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Old 14th October 2005, 11:33 AM   #1
soongsc is offline soongsc  Taiwan
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Default CD Lathe

I just sent some of my CD through a CD lathe to get the edges scraped to 36 degrees. Comparing the same CD on the same machine, the machined CD give better transients. I wonder if anyone else has exprenced this kind of machining on their CDs?
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Old 27th October 2005, 11:53 PM   #2
SY is offline SY  United States
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Have you tried different angles?
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Old 28th October 2005, 12:01 AM   #3
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How can the angle of the edge of a cd possibly affect the sound? If the cd is not concentric then I can see it causing vibration when spinning...
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Old 28th October 2005, 12:17 AM   #4
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It is supposed to minimize reflelction of light from the edges, so it is another way of doing the same thing as the pen trick.

(I am not saying that it works, but this is how it is claimed to work.)
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Old 28th October 2005, 12:22 AM   #5
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In theory, when light goes through acrylic or similar material, some radiation will ocurr (this characteristic is used in some aircraft backlit panels), thus causing some error in the data being read from the disk. A slanted edge threoretically will reduce this radiated light from reflecting back into the material. In the early days of CD, there was a product that used a marker to color the CD edge. The CD lathe does a 36 degree cut in addition to the marker.

I just wanted to know whether anyone else had used this product before.
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Old 28th October 2005, 12:28 AM   #6
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Quote:
Originally posted by SY
Have you tried different angles?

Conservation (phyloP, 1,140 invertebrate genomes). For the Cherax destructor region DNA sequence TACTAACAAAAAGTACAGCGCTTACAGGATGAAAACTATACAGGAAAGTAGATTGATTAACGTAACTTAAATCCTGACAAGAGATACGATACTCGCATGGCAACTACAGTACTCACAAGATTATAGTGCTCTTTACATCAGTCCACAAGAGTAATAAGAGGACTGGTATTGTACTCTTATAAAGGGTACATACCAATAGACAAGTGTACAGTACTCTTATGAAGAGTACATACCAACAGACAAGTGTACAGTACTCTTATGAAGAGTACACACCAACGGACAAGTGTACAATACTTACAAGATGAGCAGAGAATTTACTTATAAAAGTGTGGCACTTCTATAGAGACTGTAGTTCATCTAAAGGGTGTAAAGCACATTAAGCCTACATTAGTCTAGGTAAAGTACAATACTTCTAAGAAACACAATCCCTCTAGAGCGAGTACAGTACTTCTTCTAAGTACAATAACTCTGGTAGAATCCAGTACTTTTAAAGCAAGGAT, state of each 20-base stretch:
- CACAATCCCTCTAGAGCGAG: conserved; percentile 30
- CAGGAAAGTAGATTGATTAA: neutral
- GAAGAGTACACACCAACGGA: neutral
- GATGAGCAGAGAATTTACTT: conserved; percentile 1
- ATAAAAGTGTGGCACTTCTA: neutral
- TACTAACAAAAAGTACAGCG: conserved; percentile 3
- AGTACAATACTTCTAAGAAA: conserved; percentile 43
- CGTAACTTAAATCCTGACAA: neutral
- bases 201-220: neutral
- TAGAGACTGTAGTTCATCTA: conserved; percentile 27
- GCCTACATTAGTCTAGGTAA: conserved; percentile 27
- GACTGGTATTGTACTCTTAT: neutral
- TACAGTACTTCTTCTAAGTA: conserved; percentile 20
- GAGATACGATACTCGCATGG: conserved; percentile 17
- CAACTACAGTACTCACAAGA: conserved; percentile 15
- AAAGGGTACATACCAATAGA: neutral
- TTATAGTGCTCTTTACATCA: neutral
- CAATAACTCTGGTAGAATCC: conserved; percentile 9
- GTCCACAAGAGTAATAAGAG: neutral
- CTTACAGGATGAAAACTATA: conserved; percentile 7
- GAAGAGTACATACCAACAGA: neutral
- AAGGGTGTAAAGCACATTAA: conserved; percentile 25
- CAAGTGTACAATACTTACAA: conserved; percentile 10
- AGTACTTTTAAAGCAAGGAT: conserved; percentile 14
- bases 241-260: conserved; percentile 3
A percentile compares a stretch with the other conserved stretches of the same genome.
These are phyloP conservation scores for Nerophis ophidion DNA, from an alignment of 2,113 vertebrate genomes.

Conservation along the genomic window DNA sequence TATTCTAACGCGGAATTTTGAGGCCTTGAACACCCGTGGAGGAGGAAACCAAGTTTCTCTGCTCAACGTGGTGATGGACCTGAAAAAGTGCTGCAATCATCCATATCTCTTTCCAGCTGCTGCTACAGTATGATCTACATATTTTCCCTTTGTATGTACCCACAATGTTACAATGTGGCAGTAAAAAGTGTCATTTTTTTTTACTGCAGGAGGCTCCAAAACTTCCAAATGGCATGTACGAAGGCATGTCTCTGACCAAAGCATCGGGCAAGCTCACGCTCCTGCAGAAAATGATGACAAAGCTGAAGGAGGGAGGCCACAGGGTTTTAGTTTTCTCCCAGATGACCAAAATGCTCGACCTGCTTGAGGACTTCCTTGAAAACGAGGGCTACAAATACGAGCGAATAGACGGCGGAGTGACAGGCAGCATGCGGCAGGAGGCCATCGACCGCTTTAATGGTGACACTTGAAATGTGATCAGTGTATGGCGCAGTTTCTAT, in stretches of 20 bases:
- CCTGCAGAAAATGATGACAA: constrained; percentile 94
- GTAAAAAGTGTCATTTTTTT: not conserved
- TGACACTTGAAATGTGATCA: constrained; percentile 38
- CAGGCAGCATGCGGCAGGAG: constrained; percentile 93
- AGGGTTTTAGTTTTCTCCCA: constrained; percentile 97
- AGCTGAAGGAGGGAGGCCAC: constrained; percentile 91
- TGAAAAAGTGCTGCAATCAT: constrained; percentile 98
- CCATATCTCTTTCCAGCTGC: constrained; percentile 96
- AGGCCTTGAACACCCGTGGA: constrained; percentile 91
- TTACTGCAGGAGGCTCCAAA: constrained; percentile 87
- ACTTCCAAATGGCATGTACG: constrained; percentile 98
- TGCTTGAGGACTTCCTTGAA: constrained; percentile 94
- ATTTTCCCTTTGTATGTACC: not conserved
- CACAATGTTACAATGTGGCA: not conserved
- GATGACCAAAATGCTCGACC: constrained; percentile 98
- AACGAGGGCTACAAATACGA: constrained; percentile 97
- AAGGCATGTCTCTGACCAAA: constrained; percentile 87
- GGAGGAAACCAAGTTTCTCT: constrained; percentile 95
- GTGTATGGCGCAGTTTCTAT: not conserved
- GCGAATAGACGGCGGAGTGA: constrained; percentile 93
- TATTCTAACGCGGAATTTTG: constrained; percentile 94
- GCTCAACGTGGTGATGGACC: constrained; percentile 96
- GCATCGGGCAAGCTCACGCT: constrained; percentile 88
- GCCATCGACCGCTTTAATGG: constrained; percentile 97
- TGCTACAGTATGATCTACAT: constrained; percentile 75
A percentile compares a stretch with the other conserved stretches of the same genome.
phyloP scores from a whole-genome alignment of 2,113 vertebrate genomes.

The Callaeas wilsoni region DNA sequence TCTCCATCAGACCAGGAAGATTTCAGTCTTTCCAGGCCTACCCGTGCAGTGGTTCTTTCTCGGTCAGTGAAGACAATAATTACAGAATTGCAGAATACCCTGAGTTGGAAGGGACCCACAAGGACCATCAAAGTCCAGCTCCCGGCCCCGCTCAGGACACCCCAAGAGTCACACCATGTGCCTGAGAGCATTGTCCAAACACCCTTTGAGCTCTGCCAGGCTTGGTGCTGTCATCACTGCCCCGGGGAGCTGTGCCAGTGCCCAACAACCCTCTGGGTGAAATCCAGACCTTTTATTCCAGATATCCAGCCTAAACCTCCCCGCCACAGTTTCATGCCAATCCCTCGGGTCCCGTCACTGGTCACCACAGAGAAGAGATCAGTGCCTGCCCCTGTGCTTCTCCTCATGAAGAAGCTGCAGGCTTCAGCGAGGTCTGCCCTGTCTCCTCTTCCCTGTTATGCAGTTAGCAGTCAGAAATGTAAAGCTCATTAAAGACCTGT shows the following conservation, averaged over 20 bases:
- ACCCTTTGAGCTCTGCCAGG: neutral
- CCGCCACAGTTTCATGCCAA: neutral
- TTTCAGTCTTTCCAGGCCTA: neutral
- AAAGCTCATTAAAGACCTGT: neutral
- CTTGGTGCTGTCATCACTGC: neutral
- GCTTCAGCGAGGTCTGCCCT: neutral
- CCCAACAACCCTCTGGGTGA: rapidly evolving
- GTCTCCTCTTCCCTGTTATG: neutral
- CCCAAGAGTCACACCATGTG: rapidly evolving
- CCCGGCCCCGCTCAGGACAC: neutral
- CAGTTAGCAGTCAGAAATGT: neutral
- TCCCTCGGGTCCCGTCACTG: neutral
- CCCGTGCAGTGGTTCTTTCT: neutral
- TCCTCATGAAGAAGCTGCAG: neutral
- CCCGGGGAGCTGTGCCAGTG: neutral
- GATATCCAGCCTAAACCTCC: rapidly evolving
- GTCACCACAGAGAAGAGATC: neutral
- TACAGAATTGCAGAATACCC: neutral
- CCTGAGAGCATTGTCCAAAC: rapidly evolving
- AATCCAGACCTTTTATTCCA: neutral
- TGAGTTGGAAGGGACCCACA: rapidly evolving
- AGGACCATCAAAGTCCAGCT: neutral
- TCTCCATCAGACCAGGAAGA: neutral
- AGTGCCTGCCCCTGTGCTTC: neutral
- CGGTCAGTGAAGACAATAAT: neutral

No. There was just a product being sold here, and a brought in a few CD which I had two of just to test it. I can hear a difference, but on my system, it really is not significant enough such that I feel it necessary to do on all CDs.
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Old 28th October 2005, 11:18 AM   #7
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Oh cr@p...here we go again...

Do you even have any idea whatsoever what a data error sounds like? Do you have even the faintest idea how the data is read, and if errors are found, corrected!?

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Old 28th October 2005, 04:33 PM   #8
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I'm just asking what other people have experienced. If someone has tried it and heard a difference, or if someone has tried it and did not hear a difference. I did not open this thread for a debate, just to see what people have experienced in reality.
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Old 28th October 2005, 05:25 PM   #9
mzzj is offline mzzj  Finland
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I warm up my CD's in microwave, this way I dont need to wait cd to warm up inside cd-player and i get constant transient response every time, any day. For best results use power for 10-15 secs, some experimentation and listening is needed to get timing right for invidual microwave ovens. now for real, dont try this at home.
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Old 28th October 2005, 05:38 PM   #10
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I almost tried something like that with an amp in an oven. People do work on melting metal in a microwave. You probably could get some art work out of those CDs.
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